The Bichon Habanero was the companion dog of the Cuban gentle folk until in 1959, the Cuban Revolution caused many wealthy families that opposed the new regime to migrate to the USA. Many Cuban families' beloved pets remained on the island with the "ordinary folk."
Dorothy Goodale recorded in her book that two Cuban families, Perez and Fantasio, fled to the United States and brought their little dogs with them in order to preserve the breed. Mrs. Goodale succeeded in acquiring six Havanese, including a bitch with 4 female puppies and a young male. She later acquired five more males from a Cuban man, Senor Barba, who was moving to Texas from Costa Rica. With these eleven dogs, the Havanese breed was developed in America. Mrs. Goodale began breeding her dogs in 1974 keepinig her own registry, and by 1979 she, her husband, Bert, and a few other Havanese lovers formed The Havanese Club of America. Havanese entered the AKC registry in 1995 as a Miscellaneous breed. In 1996, the AKC recognized the Havanese Club of America. And Havanese received full recognition as the 142 AKC breed in 1999.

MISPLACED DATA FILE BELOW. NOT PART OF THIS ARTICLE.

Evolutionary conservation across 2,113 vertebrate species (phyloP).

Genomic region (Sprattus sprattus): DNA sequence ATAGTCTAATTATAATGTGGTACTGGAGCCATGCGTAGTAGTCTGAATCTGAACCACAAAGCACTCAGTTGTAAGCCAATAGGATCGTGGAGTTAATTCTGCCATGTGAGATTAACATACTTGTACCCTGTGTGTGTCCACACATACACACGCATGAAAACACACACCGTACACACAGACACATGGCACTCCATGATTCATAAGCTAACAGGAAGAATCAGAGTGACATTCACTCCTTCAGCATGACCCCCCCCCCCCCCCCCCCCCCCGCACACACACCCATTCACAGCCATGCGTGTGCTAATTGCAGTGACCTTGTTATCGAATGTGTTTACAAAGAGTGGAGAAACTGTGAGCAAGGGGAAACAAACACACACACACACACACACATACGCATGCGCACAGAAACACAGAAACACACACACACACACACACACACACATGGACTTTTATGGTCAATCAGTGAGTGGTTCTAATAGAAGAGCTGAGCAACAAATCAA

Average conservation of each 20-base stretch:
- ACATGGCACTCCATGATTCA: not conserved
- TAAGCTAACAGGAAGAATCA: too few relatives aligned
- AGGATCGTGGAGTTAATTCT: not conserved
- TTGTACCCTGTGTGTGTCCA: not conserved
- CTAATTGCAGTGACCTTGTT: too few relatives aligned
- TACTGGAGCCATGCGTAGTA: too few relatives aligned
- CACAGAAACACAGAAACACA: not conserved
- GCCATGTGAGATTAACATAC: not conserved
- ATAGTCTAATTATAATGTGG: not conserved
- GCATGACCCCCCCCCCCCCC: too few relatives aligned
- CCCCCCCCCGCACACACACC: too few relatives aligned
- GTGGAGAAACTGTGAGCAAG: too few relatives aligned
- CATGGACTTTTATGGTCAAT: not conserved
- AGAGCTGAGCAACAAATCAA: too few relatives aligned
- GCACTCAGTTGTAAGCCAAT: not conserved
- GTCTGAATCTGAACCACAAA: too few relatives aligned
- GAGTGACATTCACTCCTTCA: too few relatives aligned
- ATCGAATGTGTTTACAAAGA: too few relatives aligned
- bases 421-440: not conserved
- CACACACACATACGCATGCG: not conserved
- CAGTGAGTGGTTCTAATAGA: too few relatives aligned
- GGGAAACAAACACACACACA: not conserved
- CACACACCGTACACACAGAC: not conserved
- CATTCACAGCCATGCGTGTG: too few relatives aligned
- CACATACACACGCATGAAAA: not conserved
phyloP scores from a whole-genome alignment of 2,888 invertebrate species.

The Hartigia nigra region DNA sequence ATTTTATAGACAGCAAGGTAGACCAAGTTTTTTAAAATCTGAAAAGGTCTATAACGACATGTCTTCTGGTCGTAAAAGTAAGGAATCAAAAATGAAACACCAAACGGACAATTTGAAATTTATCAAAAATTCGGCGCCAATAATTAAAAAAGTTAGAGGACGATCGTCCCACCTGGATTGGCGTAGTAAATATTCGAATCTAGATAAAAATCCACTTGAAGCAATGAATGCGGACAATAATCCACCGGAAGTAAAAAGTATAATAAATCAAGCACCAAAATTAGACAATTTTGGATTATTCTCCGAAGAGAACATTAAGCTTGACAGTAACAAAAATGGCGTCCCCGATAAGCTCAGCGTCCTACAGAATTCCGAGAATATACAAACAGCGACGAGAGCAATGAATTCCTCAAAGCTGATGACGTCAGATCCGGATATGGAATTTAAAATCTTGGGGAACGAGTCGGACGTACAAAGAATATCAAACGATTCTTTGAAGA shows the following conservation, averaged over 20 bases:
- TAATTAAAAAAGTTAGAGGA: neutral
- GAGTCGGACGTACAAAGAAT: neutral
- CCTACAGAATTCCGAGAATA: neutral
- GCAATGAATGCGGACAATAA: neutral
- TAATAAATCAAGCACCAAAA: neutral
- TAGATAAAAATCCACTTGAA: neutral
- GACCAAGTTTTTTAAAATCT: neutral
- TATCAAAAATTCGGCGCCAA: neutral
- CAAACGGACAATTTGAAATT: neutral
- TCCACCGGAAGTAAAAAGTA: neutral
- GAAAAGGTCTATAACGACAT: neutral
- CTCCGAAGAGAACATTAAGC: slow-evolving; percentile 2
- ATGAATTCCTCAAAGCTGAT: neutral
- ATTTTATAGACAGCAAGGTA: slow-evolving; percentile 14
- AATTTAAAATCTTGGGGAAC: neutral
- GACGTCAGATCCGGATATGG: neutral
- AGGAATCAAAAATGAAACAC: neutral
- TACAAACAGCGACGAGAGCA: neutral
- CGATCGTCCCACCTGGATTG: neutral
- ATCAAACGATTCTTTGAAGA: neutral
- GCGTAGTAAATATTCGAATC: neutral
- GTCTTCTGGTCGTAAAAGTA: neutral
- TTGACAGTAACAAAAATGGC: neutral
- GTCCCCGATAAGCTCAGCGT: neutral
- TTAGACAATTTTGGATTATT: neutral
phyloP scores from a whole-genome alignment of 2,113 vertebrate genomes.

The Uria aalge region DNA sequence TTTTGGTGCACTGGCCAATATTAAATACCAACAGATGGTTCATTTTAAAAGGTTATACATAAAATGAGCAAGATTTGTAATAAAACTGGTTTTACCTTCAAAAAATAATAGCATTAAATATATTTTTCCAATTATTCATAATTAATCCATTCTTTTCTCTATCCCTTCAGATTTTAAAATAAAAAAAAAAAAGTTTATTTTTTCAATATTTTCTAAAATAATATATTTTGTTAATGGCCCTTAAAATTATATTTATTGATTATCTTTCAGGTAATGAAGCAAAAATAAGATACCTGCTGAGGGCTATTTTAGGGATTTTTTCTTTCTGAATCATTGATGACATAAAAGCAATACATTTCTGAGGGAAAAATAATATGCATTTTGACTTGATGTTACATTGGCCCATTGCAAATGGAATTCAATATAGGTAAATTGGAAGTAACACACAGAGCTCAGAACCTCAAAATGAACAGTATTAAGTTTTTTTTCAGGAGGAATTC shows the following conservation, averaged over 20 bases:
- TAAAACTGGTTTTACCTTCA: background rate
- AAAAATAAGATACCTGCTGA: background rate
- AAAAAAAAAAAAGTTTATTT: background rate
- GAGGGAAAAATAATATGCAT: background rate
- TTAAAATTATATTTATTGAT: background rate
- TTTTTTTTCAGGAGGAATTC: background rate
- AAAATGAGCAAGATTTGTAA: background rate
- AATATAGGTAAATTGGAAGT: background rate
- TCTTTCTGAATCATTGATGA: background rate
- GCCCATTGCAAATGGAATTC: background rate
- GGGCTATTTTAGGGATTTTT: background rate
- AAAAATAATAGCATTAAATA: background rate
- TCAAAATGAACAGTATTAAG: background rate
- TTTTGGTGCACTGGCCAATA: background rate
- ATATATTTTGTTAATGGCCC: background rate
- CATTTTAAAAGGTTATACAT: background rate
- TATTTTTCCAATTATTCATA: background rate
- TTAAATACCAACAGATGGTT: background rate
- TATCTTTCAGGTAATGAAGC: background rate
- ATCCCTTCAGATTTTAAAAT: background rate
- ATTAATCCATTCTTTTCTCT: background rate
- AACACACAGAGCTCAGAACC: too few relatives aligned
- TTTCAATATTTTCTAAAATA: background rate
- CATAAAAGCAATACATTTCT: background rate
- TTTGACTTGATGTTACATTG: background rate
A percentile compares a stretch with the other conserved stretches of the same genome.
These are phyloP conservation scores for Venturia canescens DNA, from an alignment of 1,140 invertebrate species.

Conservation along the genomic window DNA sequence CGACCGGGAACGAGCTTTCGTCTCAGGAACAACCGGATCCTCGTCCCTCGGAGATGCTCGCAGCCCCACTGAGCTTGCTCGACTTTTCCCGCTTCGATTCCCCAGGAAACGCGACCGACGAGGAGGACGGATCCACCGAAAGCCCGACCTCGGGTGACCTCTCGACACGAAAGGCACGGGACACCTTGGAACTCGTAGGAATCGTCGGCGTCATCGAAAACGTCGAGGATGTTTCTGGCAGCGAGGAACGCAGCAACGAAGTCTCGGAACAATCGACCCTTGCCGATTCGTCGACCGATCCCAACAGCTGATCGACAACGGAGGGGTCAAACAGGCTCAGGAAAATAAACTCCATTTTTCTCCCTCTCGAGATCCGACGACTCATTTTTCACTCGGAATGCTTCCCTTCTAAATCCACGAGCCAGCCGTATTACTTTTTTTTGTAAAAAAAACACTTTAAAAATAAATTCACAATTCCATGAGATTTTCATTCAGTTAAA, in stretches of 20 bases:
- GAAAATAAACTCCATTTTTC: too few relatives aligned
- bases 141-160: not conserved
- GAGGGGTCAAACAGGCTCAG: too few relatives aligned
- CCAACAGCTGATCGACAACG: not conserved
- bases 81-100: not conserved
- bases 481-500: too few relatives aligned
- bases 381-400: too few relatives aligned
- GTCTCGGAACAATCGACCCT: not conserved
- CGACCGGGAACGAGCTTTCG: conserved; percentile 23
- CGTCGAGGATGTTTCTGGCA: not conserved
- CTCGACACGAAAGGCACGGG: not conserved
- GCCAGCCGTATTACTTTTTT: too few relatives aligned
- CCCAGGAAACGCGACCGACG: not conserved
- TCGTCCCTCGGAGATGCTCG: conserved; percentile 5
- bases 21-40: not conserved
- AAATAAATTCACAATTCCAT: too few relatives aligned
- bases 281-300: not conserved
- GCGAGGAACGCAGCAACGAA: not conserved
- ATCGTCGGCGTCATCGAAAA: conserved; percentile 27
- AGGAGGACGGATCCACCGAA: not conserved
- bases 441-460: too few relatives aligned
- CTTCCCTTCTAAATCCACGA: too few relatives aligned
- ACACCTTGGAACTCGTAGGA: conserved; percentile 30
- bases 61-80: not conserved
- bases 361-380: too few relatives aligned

Catalina Lasa, her residence and the Mausoleum
The Havanese is truly one of the most delightful of the toy breeds. Havanese pack a lot of personality into their little bodies. They are curious, spunky, charming, easliy trainable and energetic, being busy constantly. The Havanese is most affectionate, very devoted and loves to be the center of attention. Intelligent and sturdy, Havanese are extremely good agility dogs. These little clowns can be mischevious at times, have what we call a paper shredding gene, love playing run-like-hell together and thrive on the companionship of their human family. Havanese love to perch on sofa tops or other high places that permit them to look outside to see what is happening. While they are very alert and will notify their people of strangers and unusual noises, they are not a dog that barks incessantly.